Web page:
VANCOUVER, Wash. – Mark Stephan, associate professor of political science at Washington State University Vancouver, is part of a collaborative research team receiving a National Science Foundation grant for a three-year study on state and local climate risk governance.
Stephan is co-investigator, along with Dorothy Daley, associate professor of public affairs and environmental studies at the University of Kansas, Lawrence. The principal investigator is Troy D. Abel, associate professor of environmental policy at Western Washington University in Poulsbo.
WSU Vancouver’s share of the grant, $99,646, will fund data collection and field work in six states as well as the hiring of a research assistant for the three years of the grant. Western Washington University will receive $218,121, and the University of Kansas, $227,255.
DISPERSED CLIMATE GOVERNANCE
“In the United States, in contrast with other countries, state and local governments and businesses are taking the lead in developing climate mitigation and adaptation policies, while the federal government has had a limited role until recently,” Stephan said. Only this year did the Obama administration propose greenhouse gas emissions for power plant emissions.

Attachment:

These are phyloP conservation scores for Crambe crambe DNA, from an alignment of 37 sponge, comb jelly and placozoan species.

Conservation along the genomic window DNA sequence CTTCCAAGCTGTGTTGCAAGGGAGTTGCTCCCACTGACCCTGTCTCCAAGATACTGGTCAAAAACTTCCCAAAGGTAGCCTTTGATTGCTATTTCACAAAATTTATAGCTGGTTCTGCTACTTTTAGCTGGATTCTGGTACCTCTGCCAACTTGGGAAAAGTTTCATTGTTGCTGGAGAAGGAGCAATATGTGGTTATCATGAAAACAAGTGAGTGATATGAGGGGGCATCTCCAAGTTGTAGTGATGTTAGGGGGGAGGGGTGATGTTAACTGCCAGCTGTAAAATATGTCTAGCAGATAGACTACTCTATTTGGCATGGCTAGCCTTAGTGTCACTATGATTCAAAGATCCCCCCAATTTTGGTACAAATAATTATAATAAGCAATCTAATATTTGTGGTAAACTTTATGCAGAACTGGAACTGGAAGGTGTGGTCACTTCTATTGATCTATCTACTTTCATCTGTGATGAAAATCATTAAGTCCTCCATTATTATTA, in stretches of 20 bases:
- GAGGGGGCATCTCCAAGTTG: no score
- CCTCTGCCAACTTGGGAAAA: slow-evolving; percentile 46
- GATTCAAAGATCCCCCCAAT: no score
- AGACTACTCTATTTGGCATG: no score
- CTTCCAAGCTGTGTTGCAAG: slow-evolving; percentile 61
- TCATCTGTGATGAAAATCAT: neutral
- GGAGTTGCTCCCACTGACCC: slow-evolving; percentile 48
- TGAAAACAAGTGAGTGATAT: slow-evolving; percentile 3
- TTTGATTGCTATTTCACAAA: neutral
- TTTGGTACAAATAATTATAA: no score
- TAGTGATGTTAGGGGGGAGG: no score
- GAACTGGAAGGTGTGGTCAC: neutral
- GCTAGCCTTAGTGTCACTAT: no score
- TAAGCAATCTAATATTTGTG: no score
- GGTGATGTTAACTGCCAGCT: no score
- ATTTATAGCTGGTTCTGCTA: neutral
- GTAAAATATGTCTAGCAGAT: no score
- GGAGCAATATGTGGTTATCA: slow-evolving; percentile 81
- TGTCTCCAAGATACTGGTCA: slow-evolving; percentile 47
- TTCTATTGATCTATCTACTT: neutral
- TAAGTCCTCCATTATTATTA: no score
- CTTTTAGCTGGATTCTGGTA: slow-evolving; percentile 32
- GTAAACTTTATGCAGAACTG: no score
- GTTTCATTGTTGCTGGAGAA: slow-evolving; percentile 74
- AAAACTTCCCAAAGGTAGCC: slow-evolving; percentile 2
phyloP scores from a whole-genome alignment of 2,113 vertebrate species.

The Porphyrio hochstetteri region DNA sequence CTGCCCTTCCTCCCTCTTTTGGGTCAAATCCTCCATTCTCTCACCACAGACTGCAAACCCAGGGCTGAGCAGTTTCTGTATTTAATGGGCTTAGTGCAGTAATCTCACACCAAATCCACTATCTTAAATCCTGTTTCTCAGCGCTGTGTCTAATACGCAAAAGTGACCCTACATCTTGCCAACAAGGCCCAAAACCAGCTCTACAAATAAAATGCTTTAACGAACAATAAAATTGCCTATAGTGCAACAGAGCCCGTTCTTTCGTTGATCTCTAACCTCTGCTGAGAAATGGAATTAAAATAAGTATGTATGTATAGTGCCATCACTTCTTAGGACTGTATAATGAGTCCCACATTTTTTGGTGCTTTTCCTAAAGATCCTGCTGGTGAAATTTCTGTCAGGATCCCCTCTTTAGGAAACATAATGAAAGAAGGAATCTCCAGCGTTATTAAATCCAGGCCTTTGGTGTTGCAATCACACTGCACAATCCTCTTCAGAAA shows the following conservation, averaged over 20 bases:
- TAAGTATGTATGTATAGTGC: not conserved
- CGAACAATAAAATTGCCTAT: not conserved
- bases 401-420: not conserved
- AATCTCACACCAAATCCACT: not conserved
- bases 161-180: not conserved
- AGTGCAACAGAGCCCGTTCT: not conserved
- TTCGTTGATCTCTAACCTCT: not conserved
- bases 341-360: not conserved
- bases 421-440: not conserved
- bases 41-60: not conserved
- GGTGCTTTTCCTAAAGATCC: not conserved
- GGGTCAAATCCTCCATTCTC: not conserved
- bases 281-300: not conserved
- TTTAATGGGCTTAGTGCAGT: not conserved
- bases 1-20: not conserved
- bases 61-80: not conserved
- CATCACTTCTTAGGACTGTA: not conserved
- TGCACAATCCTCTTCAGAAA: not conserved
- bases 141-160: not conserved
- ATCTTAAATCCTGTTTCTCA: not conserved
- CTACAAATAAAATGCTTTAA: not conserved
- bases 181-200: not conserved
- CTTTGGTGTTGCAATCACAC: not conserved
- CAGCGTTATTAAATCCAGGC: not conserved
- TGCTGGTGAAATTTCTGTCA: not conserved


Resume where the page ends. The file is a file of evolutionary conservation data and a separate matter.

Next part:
“Yet social science research to date has largely ignored the results of the thousands of different efforts by governments and facilities to reduce their climate footprint,” Stephan said. “Our research will help assess how these efforts are working.”
The research team will present results from its initial analysis on Friday, Aug. 29, at the American Political Science Association Annual Meeting in Washington, D.C. After analyzing the greenhouse gas emissions from mare than 7,000 facilities in nine sectors (power plants, refineries, etc.), the preliminary results suggest that greater reductions in emissions are occurring in states with active governance related to climate change.
Research results over the next three years will be publicly disseminated though a website, mobile phone app, webinars and media outreach.
The NSF is an independent federal agency created by Congress in 1950 to promote the progress of science; to advance the national health, prosperity, and welfare; to secure the national defense. It has funded Stephan’s research twice previously.
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Mark Stephan, associate professor of political science, 360-546-9467,